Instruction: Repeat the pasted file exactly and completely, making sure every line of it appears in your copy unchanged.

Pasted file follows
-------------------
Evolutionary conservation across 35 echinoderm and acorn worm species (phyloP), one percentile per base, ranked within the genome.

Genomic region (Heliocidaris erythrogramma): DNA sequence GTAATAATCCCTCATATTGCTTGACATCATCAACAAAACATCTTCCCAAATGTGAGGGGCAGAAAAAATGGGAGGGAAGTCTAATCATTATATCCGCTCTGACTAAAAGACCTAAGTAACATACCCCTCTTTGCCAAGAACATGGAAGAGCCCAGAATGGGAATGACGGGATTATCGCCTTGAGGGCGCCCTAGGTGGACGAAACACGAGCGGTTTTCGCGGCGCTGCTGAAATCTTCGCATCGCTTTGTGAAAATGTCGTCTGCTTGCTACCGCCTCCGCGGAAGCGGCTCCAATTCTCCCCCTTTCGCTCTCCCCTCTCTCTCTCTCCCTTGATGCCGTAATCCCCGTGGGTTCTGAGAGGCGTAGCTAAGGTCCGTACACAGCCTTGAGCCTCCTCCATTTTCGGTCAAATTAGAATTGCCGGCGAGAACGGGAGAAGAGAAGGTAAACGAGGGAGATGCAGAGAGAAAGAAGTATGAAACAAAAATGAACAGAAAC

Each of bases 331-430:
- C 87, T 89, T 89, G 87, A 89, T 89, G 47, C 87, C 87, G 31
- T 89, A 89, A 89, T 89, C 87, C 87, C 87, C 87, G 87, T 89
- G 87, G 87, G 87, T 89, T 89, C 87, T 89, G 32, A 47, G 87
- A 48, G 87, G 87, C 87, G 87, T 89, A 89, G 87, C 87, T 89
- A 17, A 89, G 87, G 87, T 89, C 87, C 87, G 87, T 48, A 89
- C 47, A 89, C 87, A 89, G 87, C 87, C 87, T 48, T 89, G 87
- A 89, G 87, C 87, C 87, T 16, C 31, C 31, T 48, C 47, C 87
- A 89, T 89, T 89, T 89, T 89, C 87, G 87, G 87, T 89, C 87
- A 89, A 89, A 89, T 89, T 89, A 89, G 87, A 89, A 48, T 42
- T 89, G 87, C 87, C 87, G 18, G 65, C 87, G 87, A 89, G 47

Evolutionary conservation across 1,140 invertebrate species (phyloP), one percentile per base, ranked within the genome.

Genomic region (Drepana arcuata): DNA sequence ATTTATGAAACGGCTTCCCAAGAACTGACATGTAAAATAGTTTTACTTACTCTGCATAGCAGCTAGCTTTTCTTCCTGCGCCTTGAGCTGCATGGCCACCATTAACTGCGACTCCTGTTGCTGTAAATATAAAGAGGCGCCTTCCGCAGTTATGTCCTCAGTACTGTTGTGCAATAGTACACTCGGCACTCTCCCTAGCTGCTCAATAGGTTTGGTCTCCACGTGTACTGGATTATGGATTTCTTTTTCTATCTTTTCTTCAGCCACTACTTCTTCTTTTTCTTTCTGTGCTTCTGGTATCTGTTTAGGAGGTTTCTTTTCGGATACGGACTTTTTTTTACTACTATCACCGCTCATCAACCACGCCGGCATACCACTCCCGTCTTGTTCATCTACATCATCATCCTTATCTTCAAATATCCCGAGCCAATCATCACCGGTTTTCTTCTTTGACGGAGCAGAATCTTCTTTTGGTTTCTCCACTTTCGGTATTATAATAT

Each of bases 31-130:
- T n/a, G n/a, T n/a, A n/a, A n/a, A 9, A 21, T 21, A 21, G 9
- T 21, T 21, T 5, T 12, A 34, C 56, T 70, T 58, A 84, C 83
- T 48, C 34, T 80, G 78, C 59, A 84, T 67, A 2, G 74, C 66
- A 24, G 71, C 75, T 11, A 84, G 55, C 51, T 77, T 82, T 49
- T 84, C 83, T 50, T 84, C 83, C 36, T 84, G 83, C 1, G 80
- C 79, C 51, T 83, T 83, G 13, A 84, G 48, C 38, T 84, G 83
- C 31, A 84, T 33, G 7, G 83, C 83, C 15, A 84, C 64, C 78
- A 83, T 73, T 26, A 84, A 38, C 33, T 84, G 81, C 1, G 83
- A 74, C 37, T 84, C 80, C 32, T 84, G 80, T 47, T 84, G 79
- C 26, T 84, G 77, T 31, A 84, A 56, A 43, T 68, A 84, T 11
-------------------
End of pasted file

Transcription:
Evolutionary conservation across 35 echinoderm and acorn worm species (phyloP), one percentile per base, ranked within the genome.

Genomic region (Heliocidaris erythrogramma): DNA sequence GTAATAATCCCTCATATTGCTTGACATCATCAACAAAACATCTTCCCAAATGTGAGGGGCAGAAAAAATGGGAGGGAAGTCTAATCATTATATCCGCTCTGACTAAAAGACCTAAGTAACATACCCCTCTTTGCCAAGAACATGGAAGAGCCCAGAATGGGAATGACGGGATTATCGCCTTGAGGGCGCCCTAGGTGGACGAAACACGAGCGGTTTTCGCGGCGCTGCTGAAATCTTCGCATCGCTTTGTGAAAATGTCGTCTGCTTGCTACCGCCTCCGCGGAAGCGGCTCCAATTCTCCCCCTTTCGCTCTCCCCTCTCTCTCTCTCCCTTGATGCCGTAATCCCCGTGGGTTCTGAGAGGCGTAGCTAAGGTCCGTACACAGCCTTGAGCCTCCTCCATTTTCGGTCAAATTAGAATTGCCGGCGAGAACGGGAGAAGAGAAGGTAAACGAGGGAGATGCAGAGAGAAAGAAGTATGAAACAAAAATGAACAGAAAC

Each of bases 331-430:
- C 87, T 89, T 89, G 87, A 89, T 89, G 47, C 87, C 87, G 31
- T 89, A 89, A 89, T 89, C 87, C 87, C 87, C 87, G 87, T 89
- G 87, G 87, G 87, T 89, T 89, C 87, T 89, G 32, A 47, G 87
- A 48, G 87, G 87, C 87, G 87, T 89, A 89, G 87, C 87, T 89
- A 17, A 89, G 87, G 87, T 89, C 87, C 87, G 87, T 48, A 89
- C 47, A 89, C 87, A 89, G 87, C 87, C 87, T 48, T 89, G 87
- A 89, G 87, C 87, C 87, T 16, C 31, C 31, T 48, C 47, C 87
- A 89, T 89, T 89, T 89, T 89, C 87, G 87, G 87, T 89, C 87
- A 89, A 89, A 89, T 89, T 89, A 89, G 87, A 89, A 48, T 42
- T 89, G 87, C 87, C 87, G 18, G 65, C 87, G 87, A 89, G 47

Evolutionary conservation across 1,140 invertebrate species (phyloP), one percentile per base, ranked within the genome.

Genomic region (Drepana arcuata): DNA sequence ATTTATGAAACGGCTTCCCAAGAACTGACATGTAAAATAGTTTTACTTACTCTGCATAGCAGCTAGCTTTTCTTCCTGCGCCTTGAGCTGCATGGCCACCATTAACTGCGACTCCTGTTGCTGTAAATATAAAGAGGCGCCTTCCGCAGTTATGTCCTCAGTACTGTTGTGCAATAGTACACTCGGCACTCTCCCTAGCTGCTCAATAGGTTTGGTCTCCACGTGTACTGGATTATGGATTTCTTTTTCTATCTTTTCTTCAGCCACTACTTCTTCTTTTTCTTTCTGTGCTTCTGGTATCTGTTTAGGAGGTTTCTTTTCGGATACGGACTTTTTTTTACTACTATCACCGCTCATCAACCACGCCGGCATACCACTCCCGTCTTGTTCATCTACATCATCATCCTTATCTTCAAATATCCCGAGCCAATCATCACCGGTTTTCTTCTTTGACGGAGCAGAATCTTCTTTTGGTTTCTCCACTTTCGGTATTATAATAT

Each of bases 31-130:
- T n/a, G n/a, T n/a, A n/a, A n/a, A 9, A 21, T 21, A 21, G 9
- T 21, T 21, T 5, T 12, A 34, C 56, T 70, T 58, A 84, C 83
- T 48, C 34, T 80, G 78, C 59, A 84, T 67, A 2, G 74, C 66
- A 24, G 71, C 75, T 11, A 84, G 55, C 51, T 77, T 82, T 49
- T 84, C 83, T 50, T 84, C 83, C 36, T 84, G 83, C 1, G 80
- C 79, C 51, T 83, T 83, G 13, A 84, G 48, C 38, T 84, G 83
- C 31, A 84, T 33, G 7, G 83, C 83, C 15, A 84, C 64, C 78
- A 83, T 73, T 26, A 84, A 38, C 33, T 84, G 81, C 1, G 83
- A 74, C 37, T 84, C 80, C 32, T 84, G 80, T 47, T 84, G 79
- C 26, T 84, G 77, T 31, A 84, A 56, A 43, T 68, A 84, T 11